Why We’d Pick A Ram Rebel Over A Ford Raptor
Ram Rebel Vs Ford Raptor – Which Would You Choose?
Updated September 26, 2018
As the Chevrolet Corvette is the pinnacle of domestic performance cars, the Ford Raptor is similarly at the apex of domestic light trucks. But just as the Corvette may not be the best solution for every driver, the Raptor isn’t necessarily the best choice for every truck owner. In fact, given the choice, we’d take a Ram Rebel over a Raptor for our own driveway.
Yes, we know that the Ram Rebel will most likely be closer to the Ford X4 than the Raptor in specifications (or the Toyota Tundra TRD or Chevy Z71, for that matter). But this is our blog and we’ll compare whatever vehicles we like.
Reason one for choosing the Rebel over the Raptor is that we have no plans to cross Death Valley, run the Rubicon, or rock climb in Moab. So why pay for capabilities we’re not going to use?
Second, the Rebel features an air suspension that gives it a little more ride height than the traditional Ram 1500, and has an off-road drive setting as well. The beauty part is that the factory air suspension if fully-integrated into the entire infrastructure of the vehicle, so there are no shortcomings like you might run into with an aftermarket system. Plus it’s just super cool to be able to raise and lower the ride height of your truck at will. Drop it own to order at the drive through. Raise it up to get to the campsite.
Third, motors: sure Ford has the fantastic twin-turbo V-6 that we all love so much (who wouldn’t?). But when you roll up in a truck and you’re asked what’s under the hood do you want to say “3.5 liter EcoBoost twin-turbocharged, dual-overhead camshaft vee-six” or do you just want to say “Hemi”? I thought so. Actual differences in horsepower and torque are negligible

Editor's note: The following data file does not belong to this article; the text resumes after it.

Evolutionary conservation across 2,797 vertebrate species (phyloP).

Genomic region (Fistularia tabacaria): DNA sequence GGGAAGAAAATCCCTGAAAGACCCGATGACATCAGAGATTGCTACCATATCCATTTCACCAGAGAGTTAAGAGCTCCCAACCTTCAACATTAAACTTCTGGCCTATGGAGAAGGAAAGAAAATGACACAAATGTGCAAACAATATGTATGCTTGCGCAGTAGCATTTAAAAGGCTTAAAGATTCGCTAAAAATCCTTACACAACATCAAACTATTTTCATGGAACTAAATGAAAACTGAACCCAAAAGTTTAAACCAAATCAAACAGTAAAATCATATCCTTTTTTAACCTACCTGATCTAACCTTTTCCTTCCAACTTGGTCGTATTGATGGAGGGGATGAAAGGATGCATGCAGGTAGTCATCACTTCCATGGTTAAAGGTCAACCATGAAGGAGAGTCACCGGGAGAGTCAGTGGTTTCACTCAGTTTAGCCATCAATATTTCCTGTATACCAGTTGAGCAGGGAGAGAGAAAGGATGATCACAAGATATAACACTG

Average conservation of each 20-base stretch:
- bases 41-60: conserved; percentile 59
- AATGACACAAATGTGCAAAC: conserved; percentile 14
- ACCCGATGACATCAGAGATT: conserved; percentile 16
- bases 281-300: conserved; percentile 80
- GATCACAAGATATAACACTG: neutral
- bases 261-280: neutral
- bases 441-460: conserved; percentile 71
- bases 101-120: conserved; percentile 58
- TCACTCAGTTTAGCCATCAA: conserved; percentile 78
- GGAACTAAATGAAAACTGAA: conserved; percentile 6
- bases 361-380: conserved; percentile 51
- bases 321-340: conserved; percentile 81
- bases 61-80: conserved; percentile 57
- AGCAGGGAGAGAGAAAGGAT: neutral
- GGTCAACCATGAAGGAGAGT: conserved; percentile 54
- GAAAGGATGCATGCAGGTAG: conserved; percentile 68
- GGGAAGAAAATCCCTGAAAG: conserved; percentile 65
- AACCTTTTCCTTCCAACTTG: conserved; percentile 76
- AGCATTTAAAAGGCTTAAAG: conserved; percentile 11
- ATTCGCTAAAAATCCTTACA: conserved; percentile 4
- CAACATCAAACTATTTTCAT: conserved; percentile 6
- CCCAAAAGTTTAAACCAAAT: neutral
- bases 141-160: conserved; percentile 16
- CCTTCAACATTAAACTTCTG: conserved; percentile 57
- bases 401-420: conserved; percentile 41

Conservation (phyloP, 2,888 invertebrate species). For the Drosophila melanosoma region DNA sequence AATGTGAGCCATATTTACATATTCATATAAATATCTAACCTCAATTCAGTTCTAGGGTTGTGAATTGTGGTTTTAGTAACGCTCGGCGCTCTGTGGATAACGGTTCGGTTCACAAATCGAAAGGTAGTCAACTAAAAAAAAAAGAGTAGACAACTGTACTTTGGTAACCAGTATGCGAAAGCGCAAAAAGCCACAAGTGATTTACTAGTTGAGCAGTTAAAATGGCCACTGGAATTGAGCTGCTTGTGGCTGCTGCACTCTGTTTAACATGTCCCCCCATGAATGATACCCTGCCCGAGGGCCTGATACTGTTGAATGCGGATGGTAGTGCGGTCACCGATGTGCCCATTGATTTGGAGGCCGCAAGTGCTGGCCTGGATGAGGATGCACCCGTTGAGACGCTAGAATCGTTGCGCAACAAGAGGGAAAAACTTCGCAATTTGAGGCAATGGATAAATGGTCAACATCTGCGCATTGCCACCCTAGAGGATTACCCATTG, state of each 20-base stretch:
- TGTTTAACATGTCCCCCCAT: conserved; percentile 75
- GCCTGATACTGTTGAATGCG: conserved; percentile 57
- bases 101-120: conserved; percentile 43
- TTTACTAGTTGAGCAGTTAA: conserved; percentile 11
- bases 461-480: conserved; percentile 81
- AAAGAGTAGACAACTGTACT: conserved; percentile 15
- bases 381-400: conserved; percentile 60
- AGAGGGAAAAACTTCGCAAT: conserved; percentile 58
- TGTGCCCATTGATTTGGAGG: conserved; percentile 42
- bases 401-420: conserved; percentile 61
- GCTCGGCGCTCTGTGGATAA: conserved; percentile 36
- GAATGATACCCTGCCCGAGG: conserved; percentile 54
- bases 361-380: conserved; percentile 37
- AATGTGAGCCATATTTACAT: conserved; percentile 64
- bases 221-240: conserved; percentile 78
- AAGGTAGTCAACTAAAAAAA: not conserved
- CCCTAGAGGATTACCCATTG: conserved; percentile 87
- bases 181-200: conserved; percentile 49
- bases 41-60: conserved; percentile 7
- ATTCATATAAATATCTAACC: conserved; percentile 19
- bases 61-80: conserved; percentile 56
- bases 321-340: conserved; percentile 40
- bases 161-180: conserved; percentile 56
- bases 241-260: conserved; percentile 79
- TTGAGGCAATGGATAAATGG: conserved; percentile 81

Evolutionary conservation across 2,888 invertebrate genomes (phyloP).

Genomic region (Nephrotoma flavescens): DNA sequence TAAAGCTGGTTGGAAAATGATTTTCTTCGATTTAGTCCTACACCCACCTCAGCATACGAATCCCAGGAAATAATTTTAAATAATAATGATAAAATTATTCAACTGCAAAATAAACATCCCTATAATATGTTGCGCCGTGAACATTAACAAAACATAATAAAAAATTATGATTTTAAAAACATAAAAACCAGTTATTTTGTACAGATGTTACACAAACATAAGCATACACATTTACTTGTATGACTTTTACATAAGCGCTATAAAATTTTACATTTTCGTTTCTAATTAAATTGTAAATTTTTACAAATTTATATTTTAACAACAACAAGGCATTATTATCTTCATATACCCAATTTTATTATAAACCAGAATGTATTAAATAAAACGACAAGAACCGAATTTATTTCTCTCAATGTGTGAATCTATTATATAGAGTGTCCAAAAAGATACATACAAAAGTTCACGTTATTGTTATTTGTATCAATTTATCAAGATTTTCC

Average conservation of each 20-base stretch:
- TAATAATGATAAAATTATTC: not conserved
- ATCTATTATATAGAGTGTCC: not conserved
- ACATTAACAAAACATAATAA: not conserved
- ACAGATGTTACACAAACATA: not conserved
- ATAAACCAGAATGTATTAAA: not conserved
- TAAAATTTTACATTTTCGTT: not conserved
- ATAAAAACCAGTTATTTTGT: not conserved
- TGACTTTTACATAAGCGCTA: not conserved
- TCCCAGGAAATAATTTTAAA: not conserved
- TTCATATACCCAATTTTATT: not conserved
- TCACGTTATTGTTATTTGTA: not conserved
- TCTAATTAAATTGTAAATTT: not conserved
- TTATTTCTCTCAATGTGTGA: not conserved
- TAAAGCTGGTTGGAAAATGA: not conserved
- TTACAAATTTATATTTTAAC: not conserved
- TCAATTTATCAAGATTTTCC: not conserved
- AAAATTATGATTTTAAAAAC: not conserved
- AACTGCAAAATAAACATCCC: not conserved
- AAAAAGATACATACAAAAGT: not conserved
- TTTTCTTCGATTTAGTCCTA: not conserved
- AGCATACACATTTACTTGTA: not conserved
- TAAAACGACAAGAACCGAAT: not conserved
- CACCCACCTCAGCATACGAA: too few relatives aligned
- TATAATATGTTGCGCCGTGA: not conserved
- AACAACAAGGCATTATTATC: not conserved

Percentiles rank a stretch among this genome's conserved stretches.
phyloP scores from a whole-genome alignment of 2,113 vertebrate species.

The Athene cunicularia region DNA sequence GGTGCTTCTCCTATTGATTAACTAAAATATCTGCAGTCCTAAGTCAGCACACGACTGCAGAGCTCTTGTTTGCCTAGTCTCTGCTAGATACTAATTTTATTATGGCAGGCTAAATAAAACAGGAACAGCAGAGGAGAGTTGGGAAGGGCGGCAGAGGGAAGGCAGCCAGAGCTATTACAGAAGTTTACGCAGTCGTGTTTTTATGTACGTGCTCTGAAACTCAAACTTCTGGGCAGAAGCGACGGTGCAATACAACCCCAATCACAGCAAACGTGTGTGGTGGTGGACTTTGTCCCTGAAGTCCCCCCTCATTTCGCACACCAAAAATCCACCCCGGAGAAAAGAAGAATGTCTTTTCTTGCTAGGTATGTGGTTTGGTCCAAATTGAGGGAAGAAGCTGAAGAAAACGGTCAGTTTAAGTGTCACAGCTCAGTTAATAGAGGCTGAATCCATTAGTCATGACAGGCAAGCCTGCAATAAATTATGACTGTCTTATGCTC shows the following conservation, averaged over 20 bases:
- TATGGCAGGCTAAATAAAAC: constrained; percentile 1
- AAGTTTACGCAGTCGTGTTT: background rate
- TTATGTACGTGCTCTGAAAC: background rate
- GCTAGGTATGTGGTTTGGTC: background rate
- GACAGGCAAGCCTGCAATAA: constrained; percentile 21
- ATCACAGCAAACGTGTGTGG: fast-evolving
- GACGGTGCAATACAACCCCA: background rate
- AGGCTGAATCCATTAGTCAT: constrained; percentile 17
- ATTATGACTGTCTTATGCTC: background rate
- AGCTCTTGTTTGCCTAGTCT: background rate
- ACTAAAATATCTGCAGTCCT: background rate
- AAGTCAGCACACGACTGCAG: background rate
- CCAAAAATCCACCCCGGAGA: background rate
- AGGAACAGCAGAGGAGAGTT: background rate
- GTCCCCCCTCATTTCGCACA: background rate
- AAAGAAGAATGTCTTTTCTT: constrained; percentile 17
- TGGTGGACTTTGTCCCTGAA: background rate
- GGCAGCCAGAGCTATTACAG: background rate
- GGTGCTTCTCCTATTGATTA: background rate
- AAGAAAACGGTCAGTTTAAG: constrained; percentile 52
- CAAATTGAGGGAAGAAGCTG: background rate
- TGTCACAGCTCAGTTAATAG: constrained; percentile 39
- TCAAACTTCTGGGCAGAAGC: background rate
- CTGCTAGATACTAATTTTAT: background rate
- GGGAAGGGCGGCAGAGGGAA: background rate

The Rebel will be available in either 4×4 or 4×2 configurations, and stiffer control arms, tuned stabilizer bar and other features will also improve the ride height and make it off-road worthy-ish. It’ll carry 17″ alloy wheels with 33-inch Toyo all terrain tires. Ford’s indicated that the 2017 Raptor will feature 17″ wheels and while the last generation featured 34.4″ tires, the 2017 Raptor could feature 35″ or 37″ tires. Who wants to have to use a step ladder to get into their own truck?
The drawback is that the Toyo tread pattern is embossed across the interior, which means of course, that if you change over to Goodyear or BFGoodrich rubber you need to get new seat covers. Who wants to ride in a truck where the seats and treads don’t match?
In the front grille department we have a draw. Between the giant FORD lettering across the grille of the Raptor and the smaller RAM lettering but in a much less attractive grille surround on the Rebel, it’s pretty much a toss-up between which is worst. Is there a “Grille Delete” box to check on the order form?
Pricing? Chrysler hasn’t set a price, but expect the loaded Hemi version to come in somewhere between $40K – $42K, while the Raptor is expected to come in around $44K – $46K. If it doesn’t sound like a great of difference to you, think of it this way: it’s the equivalent of 802 All-American Hot Dog Combo Meals at Sonic. Plus you can raise and lower the ride height of your Rebel as many times as you want while you wait for your dogs.
Categories: Production Cars